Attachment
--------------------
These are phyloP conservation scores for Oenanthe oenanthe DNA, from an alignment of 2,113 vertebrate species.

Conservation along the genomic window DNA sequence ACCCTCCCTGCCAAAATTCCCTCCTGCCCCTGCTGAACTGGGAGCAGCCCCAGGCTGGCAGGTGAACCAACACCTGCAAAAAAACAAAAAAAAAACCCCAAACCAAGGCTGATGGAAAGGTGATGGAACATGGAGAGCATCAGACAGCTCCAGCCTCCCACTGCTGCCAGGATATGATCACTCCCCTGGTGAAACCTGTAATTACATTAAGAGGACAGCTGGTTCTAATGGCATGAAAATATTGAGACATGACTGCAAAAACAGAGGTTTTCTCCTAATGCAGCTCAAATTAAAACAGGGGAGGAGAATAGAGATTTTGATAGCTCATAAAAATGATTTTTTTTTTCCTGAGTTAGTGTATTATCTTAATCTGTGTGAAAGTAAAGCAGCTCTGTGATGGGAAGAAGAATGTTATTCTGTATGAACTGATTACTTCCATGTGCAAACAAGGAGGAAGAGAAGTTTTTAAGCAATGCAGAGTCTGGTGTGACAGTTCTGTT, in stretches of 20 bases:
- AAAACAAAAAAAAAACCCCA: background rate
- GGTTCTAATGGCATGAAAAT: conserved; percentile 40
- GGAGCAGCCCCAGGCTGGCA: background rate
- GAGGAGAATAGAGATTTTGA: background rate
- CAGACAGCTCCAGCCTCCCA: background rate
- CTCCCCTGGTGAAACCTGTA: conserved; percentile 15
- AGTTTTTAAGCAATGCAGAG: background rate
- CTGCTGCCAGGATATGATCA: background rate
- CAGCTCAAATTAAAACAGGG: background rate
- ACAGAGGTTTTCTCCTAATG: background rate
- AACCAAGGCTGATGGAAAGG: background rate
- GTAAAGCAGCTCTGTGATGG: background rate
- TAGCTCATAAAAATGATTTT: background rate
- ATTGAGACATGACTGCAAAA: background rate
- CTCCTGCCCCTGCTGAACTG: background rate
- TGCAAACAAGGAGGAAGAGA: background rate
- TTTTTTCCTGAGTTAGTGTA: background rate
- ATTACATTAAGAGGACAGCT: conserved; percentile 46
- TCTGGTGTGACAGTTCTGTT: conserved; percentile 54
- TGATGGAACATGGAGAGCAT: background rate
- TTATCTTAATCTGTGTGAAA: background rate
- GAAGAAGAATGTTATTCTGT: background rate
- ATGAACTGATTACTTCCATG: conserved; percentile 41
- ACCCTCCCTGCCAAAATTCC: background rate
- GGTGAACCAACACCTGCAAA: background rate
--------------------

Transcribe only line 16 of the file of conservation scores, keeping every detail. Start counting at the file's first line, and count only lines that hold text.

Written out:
- ATTGAGACATGACTGCAAAA: background rate